The temperature, noise, humidity, and ventilation of spaces influence the sense of comfort of those who use the building. It is no coincidence that 24% of complaints in hotels are about room temperature. But all these parameters depend, of course, on proper maintenance.

In fact, the occupants’ comfort has surprising implications. Nowadays, it even influences the ability to attract and retain talent: 66% of workers consider a workplace focused on “health and well-being” “decisive” and 40% of millennials consider environmental commitment a “tie-breaker” factor between companies.

🪴  Learn more benefits of Sustainable Facility Management.

Decreases the company’s environmental footprint 

It is estimated that 30% of all energy used in buildings is wasted. As the HVAC system is responsible for 40% of the energy used, it becomes evident that avoiding wasting energy for heating and cooling has a great environmental impact.

Avoiding this energy waste is not only about proper preventive maintenance, but also about real-time monitoring. Integrate your maintenance platform with centralised technical management systems or sensors to collect data and implement energy efficiency measures.

In a 12,000 m2 building, these kinds of measures can reduce carbon emissions by 6% [in Portuguese]. And it seems a good time to remember that a 2021 study by Deloitte found that 65% of consumers expect businesses to reduce carbon emissions.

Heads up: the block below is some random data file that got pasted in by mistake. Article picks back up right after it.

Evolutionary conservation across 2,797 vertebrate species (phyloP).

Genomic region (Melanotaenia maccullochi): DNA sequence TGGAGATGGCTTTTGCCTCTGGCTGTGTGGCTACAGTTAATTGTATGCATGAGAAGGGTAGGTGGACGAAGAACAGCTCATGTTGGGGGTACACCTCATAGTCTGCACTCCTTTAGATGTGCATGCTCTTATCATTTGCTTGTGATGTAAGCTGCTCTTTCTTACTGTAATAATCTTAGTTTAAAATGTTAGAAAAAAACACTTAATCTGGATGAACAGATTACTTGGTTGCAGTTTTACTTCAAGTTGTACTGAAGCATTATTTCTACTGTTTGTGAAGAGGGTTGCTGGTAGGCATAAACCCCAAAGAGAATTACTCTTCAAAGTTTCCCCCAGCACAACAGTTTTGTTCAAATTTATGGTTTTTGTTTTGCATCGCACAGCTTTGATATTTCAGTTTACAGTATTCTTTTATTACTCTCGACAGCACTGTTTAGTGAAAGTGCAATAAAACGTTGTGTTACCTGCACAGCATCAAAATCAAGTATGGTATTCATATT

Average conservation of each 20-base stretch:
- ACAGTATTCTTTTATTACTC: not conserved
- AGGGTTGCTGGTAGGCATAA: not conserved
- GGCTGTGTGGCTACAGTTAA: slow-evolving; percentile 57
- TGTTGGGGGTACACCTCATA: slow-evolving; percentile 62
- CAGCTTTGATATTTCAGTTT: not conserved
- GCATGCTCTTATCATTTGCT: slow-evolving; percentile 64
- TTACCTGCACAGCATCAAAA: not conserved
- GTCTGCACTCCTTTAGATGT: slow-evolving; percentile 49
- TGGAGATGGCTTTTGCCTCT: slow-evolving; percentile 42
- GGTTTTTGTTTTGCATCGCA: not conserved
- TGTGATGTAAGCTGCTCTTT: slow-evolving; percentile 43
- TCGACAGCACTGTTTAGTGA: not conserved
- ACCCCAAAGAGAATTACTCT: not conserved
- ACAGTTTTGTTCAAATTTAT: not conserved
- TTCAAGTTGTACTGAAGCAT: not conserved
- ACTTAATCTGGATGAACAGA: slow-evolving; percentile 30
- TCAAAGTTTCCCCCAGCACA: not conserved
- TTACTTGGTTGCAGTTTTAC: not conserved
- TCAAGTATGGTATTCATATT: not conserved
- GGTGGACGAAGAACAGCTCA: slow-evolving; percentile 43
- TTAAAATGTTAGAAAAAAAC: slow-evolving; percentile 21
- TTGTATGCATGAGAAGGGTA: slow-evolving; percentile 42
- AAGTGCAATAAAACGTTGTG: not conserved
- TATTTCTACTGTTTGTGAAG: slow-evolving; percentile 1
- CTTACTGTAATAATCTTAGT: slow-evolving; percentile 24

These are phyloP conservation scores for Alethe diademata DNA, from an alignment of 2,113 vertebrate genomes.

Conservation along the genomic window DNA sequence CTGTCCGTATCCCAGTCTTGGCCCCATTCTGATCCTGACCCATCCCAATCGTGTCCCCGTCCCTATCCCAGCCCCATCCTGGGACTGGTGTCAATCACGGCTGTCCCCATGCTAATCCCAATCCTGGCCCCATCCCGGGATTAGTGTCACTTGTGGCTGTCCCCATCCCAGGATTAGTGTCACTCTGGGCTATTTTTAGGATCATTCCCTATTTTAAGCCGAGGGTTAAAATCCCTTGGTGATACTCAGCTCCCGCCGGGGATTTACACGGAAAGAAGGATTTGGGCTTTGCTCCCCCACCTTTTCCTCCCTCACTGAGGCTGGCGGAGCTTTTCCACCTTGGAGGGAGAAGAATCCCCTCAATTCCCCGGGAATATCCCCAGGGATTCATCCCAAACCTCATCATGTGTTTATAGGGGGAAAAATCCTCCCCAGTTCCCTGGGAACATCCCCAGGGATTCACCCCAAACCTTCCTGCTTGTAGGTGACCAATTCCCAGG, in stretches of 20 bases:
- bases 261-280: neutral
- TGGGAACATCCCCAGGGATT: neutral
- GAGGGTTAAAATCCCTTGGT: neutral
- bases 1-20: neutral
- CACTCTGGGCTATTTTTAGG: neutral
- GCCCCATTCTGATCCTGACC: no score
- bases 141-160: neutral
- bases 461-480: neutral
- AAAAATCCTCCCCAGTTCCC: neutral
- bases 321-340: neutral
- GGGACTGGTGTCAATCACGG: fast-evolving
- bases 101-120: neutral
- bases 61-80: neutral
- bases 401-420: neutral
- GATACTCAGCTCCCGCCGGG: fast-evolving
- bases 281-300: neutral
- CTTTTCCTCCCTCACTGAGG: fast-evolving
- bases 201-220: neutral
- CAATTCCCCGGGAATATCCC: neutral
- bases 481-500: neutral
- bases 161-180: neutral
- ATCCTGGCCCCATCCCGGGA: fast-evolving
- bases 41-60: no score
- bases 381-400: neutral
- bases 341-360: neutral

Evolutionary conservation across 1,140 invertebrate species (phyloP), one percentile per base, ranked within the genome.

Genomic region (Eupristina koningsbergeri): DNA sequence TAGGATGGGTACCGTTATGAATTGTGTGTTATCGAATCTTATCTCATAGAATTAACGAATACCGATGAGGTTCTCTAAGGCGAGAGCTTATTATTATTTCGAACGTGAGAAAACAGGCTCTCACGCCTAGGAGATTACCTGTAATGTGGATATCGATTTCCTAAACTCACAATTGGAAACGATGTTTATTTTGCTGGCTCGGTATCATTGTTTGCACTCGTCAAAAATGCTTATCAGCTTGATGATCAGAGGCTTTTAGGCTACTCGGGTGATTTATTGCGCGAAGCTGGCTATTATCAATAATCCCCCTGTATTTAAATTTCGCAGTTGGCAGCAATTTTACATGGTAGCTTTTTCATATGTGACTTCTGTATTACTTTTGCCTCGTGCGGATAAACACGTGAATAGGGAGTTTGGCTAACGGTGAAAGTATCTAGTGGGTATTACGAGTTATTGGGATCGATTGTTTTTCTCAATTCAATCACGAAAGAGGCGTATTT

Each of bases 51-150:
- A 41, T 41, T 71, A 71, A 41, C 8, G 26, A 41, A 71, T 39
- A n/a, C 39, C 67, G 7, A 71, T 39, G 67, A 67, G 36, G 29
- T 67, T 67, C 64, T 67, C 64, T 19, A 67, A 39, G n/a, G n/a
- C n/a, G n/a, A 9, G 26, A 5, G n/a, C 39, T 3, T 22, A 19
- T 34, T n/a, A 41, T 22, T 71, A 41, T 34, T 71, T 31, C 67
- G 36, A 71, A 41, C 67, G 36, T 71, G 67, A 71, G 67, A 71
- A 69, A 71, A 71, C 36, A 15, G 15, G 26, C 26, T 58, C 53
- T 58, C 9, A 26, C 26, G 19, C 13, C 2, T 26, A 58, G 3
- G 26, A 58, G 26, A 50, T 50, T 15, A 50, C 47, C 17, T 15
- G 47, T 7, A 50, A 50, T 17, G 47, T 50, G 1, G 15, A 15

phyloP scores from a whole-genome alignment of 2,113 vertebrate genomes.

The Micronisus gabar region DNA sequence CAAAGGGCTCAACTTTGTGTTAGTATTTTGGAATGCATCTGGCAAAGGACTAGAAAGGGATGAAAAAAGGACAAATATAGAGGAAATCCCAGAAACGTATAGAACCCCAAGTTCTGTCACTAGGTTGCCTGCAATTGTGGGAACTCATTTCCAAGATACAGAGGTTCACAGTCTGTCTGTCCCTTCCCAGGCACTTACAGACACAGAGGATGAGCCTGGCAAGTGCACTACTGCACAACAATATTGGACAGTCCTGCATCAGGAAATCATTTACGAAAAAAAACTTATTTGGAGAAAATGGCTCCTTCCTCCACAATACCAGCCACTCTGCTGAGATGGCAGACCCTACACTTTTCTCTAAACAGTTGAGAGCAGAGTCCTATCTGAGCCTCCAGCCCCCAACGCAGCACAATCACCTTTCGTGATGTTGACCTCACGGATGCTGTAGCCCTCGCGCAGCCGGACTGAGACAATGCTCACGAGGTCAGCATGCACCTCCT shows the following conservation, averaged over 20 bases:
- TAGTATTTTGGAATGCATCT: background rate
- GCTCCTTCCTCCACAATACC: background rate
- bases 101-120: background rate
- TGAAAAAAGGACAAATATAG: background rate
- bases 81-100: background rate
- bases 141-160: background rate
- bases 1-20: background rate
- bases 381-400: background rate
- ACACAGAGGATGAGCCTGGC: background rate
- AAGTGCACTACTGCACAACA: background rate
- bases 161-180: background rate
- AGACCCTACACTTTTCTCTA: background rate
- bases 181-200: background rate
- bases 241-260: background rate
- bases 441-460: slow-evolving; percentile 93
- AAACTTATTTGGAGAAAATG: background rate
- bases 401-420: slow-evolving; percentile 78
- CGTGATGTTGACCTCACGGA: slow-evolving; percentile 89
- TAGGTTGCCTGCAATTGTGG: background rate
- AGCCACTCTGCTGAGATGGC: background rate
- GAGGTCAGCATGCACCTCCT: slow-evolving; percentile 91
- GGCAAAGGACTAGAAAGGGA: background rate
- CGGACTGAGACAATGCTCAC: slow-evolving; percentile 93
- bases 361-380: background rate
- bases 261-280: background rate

Extends equipment’s life 

Annual maintenance of HVAC equipment is sort of like going to the dentist every year. You get a cleaning, make sure you’re free of cavities, and take care of any problems before you lose your tooth. Or like going to the mechanic and the MOT once a year.

If you inspect the equipment once a year, clean the outdoor units, check the electrical connections, and the correct lubrication of the mechanical components, etc, you avoid early wear and tear. This makes the equipment last longer and increases the ROI.

Annual HVAC maintenance checklist

An annual HVAC maintenance plan is crucial to ensure that your system operates efficiently, reduces energy costs, and extends its lifespan. Here’s a general outline:


1. Air Conditioning System Inspection:
– Check and replace air filters.
– Inspect the condensate drain and clean if necessary.
– Examine the evaporator coil and clean if needed.